[SeaBIOS] [PATCH] vcpu hotplug: Setup vcpu add/remove infrastructure
yunhong.jiang at intel.com
Sat Jan 30 16:10:43 CET 2010
>From: Gleb Natapov [mailto:gleb at redhat.com]
>Sent: Saturday, January 30, 2010 4:19 AM
>To: Liu, Jinsong
>Cc: Kevin O'Connor; seabios at seabios.org; Jiang, Yunhong
>Subject: Re: [PATCH] vcpu hotplug: Setup vcpu add/remove infrastructure
>On Sat, Jan 30, 2010 at 04:14:29AM +0800, Liu, Jinsong wrote:
>> Gleb Natapov wrote:
>> > OK. Let me try to explain it one more time. Currently MADT table
>> > resides in memory of type "ACPI DATA" and AML code reads and writes
>> > this memory during CPU hot-plug. According to ACPI spec "ACPI DATA"
>> > ares can be reused by an OS, so consider what will happen if OS puts
>> > its data into memory area where MADT was and later gets cpu hotplug
>> > event. Do you see the problem now?
>> I just hesitate ' if OS puts its data ...'.
>What is not clear here? OS is free to reuse this memory for whatever it
Gleb, I'm a bit curious of the OperationRegion(). According to ACPI spec, "Operation regions are regions in some space that contain hardware registers for exclusive use by ACPI control methods. In general, no hardware register (at least byte-granular) within the operation region accessed by an ACPI control method can be shared with any accesses from any other source, with the exception of using the Global Lock to share a region with the firmware". From that definition, I assume OSPM should not access the regions defined by OperationRegion (I remember an ACPI engineer told me this long before). I try to check Linux's implementation, but the acpi code is too complex and I didn't get the code. If that's true, then Jinsong's current approach is still ok, since that regions are defined as operation region already (that's the reason I thought Jinsong's patch is ok when discussed with him). Of course, I agree that marking it as MemNVS is better.
Jinsong, I think what Gleb means is, you need setup the memory as ACPIRangeNVS in e820 table. Maybe you can check how the address range for the MADT table is identified in e820 table. If it is defined as AddressRangeACPI or AddressRangeMemory, that memory will be re-used by OS again. Please refer to ACPI chapter "System Address Map Interfaces" and Table "Address Range Type". (it is chapter 14 in ACPI 4.0 spec). The range is for MADT does not gurantee it will not be used by OS.
Followed is an example in one of my system. You can see the MADT table is at 0x7fb2800, which is marked as ACPI data (in linux, AddressRangeACPI is printed as ACPI data). That means, after boot up, OSPM can use that range for memory allocation pool.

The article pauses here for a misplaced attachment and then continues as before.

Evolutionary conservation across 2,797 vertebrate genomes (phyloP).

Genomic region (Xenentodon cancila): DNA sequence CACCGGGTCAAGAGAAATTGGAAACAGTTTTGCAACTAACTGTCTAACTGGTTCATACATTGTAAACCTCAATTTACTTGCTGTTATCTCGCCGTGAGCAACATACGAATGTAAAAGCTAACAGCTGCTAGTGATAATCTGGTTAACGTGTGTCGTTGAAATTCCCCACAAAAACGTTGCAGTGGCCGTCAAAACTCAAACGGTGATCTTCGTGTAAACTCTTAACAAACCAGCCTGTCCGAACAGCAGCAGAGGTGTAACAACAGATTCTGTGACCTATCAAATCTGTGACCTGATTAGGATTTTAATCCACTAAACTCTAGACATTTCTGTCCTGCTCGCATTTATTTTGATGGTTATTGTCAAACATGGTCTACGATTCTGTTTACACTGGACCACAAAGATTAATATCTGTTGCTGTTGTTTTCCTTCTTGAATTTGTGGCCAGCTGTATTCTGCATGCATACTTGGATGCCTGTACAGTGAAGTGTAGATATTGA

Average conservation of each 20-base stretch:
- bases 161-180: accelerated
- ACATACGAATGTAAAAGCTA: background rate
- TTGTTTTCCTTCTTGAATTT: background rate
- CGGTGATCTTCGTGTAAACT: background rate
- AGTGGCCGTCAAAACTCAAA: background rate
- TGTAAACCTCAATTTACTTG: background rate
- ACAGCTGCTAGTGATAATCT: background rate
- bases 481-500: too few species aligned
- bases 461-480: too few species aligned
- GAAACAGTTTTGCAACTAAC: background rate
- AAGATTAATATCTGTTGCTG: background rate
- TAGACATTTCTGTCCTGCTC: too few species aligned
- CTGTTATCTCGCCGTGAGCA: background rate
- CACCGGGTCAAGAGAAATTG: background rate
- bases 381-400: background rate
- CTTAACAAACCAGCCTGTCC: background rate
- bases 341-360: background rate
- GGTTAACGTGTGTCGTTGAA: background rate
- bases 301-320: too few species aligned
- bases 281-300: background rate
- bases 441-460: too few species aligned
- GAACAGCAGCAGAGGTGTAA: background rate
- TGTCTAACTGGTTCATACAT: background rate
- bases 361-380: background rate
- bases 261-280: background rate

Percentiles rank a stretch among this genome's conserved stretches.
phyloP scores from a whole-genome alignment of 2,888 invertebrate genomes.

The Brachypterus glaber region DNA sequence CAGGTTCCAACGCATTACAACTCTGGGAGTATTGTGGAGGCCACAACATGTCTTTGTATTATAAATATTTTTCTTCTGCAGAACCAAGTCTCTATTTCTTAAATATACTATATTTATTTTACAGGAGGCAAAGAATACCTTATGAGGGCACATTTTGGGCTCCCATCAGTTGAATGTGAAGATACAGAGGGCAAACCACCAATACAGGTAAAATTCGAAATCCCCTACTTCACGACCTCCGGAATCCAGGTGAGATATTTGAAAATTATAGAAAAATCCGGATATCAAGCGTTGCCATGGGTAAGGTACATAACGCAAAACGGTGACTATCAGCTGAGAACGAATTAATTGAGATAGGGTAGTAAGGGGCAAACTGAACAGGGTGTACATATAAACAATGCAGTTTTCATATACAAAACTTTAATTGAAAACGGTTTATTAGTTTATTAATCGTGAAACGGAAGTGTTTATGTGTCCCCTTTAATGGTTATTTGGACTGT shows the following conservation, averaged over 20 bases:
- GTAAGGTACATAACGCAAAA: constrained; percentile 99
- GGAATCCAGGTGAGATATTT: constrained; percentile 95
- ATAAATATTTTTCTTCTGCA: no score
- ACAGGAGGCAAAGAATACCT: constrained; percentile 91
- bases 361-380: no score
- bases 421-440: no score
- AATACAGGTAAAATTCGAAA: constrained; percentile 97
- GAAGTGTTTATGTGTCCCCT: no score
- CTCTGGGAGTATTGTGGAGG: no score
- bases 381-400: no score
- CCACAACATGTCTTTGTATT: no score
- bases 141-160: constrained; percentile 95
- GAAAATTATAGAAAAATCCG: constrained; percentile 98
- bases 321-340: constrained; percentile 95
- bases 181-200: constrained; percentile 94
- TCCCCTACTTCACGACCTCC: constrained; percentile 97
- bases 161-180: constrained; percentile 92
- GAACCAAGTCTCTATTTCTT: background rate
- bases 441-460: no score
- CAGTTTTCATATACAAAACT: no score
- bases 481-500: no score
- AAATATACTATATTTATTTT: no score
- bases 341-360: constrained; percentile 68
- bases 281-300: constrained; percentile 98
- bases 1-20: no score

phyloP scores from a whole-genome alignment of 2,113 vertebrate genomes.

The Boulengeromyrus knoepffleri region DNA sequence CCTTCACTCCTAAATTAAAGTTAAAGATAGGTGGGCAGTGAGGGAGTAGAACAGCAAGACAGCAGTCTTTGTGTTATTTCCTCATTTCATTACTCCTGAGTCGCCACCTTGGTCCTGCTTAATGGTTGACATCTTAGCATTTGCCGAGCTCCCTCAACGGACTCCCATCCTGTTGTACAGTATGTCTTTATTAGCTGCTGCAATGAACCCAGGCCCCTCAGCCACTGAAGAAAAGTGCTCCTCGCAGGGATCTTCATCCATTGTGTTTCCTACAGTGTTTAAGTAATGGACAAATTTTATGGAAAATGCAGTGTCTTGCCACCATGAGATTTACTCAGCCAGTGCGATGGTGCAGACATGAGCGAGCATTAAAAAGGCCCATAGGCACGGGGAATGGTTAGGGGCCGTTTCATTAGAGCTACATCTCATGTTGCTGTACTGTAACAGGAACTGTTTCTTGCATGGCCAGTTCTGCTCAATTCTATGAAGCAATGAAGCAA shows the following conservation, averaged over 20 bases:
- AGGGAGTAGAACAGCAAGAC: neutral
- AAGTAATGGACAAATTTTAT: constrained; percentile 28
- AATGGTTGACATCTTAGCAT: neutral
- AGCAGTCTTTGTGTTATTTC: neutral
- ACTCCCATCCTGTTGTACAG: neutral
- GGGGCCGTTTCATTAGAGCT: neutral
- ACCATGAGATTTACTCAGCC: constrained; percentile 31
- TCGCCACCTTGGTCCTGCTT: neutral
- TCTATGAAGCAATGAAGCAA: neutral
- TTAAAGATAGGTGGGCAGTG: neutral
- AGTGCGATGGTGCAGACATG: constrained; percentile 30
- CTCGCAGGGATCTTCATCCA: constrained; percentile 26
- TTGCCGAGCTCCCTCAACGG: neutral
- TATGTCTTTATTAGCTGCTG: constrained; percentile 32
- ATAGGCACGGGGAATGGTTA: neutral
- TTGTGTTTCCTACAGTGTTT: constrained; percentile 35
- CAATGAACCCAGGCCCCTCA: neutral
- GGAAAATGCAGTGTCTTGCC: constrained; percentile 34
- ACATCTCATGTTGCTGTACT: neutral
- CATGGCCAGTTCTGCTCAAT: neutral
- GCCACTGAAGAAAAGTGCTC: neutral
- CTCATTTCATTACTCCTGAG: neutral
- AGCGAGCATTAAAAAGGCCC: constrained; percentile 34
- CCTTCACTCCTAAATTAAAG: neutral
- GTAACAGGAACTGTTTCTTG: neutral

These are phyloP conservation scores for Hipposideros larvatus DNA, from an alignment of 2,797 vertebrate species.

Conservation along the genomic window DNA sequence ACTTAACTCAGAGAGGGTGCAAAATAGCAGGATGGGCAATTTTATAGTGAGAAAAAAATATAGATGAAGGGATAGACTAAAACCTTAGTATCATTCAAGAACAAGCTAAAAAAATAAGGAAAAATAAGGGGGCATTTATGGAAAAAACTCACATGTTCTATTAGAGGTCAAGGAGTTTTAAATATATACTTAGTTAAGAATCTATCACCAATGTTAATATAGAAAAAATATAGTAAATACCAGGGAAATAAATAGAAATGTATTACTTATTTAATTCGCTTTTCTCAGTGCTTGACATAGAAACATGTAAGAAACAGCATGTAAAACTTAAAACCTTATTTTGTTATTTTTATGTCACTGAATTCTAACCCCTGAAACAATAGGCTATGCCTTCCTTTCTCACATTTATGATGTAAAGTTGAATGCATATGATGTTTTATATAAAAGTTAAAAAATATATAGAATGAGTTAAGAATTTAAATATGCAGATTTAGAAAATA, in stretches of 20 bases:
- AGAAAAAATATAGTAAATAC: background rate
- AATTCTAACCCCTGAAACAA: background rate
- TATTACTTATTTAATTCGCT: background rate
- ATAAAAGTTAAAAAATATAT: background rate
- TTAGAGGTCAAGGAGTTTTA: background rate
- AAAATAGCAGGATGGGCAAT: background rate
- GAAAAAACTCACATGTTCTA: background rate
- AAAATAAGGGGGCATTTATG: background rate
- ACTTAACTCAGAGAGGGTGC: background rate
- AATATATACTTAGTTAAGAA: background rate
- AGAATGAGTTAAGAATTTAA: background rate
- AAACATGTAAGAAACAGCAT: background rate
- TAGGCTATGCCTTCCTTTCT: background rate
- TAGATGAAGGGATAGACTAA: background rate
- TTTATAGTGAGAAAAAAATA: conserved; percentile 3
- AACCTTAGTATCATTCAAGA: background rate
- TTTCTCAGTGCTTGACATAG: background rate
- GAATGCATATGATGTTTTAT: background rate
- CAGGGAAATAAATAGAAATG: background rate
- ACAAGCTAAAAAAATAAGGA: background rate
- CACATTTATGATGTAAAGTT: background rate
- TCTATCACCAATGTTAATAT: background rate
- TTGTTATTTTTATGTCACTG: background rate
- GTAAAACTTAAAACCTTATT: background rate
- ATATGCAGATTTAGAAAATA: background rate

For how to setup the memory as NVS, you can refer to src/memmap.c, maybe using add_e820().
The example table in my system:
BIOS-provided physical RAM map:
BIOS-e820: 0000000000000000 - 000000000009e000 (usable)
BIOS-e820: 000000000009e000 - 0000000000100000 (reserved)
BIOS-e820: 0000000000100000 - 000000007e835000 (usable)
BIOS-e820: 000000007e835000 - 000000007e936000 (ACPI NVS)
BIOS-e820: 000000007e936000 - 000000007f91d000 (usable)
BIOS-e820: 000000007f91d000 - 000000007f9c4000 (ACPI NVS)
BIOS-e820: 000000007f9c4000 - 000000007fa3c000 (usable)
BIOS-e820: 000000007fa3c000 - 000000007fa8c000 (reserved)
BIOS-e820: 000000007fa8c000 - 000000007faec000 (usable)
BIOS-e820: 000000007faec000 - 000000007fb0c000 (ACPI NVS)
BIOS-e820: 000000007fb0c000 - 000000007fb1b000 (usable)
BIOS-e820: 000000007fb1b000 - 000000007fb2c000 (ACPI data)
BIOS-e820: 000000007fb2c000 - 000000007fc00000 (usable)
BIOS-e820: 00000000ffc10000 - 00000000ffc1c000 (reserved)
BIOS-e820: 0000000100000000 - 0000000480000000 (usable)
DMI 2.5 present.
dmi_save_oem_strings_devices: out of memory.
ACPI: RSDP (v002 INTEL ) @ 0x00000000000f03b0
ACPI: XSDT (v001 INTEL S5000PSL 0x00000000 INTL 0x01000013) @ 0x000000007fb2b12
ACPI: FADT (v003 INTEL S5000PSL 0x00000000 INTL 0x01000013) @ 0x000000007fb2900
ACPI: MADT (v001 INTEL S5000PSL 0x00000000 INTL 0x01000013) @ 0x000000007fb2800
>> Per my understanding, os will not write madt after booting, only AML write madt
>when necessary (i.e. cpu hotplug).
>Your understanding is wrong. Read spec.
>> So is it necessary to mark madt as ACPI NVS?
>ACPI VNS or reserved. The difference is that OS should save/restore ACPI NVS
>memory during S4 transition. Read the spec it is all there.
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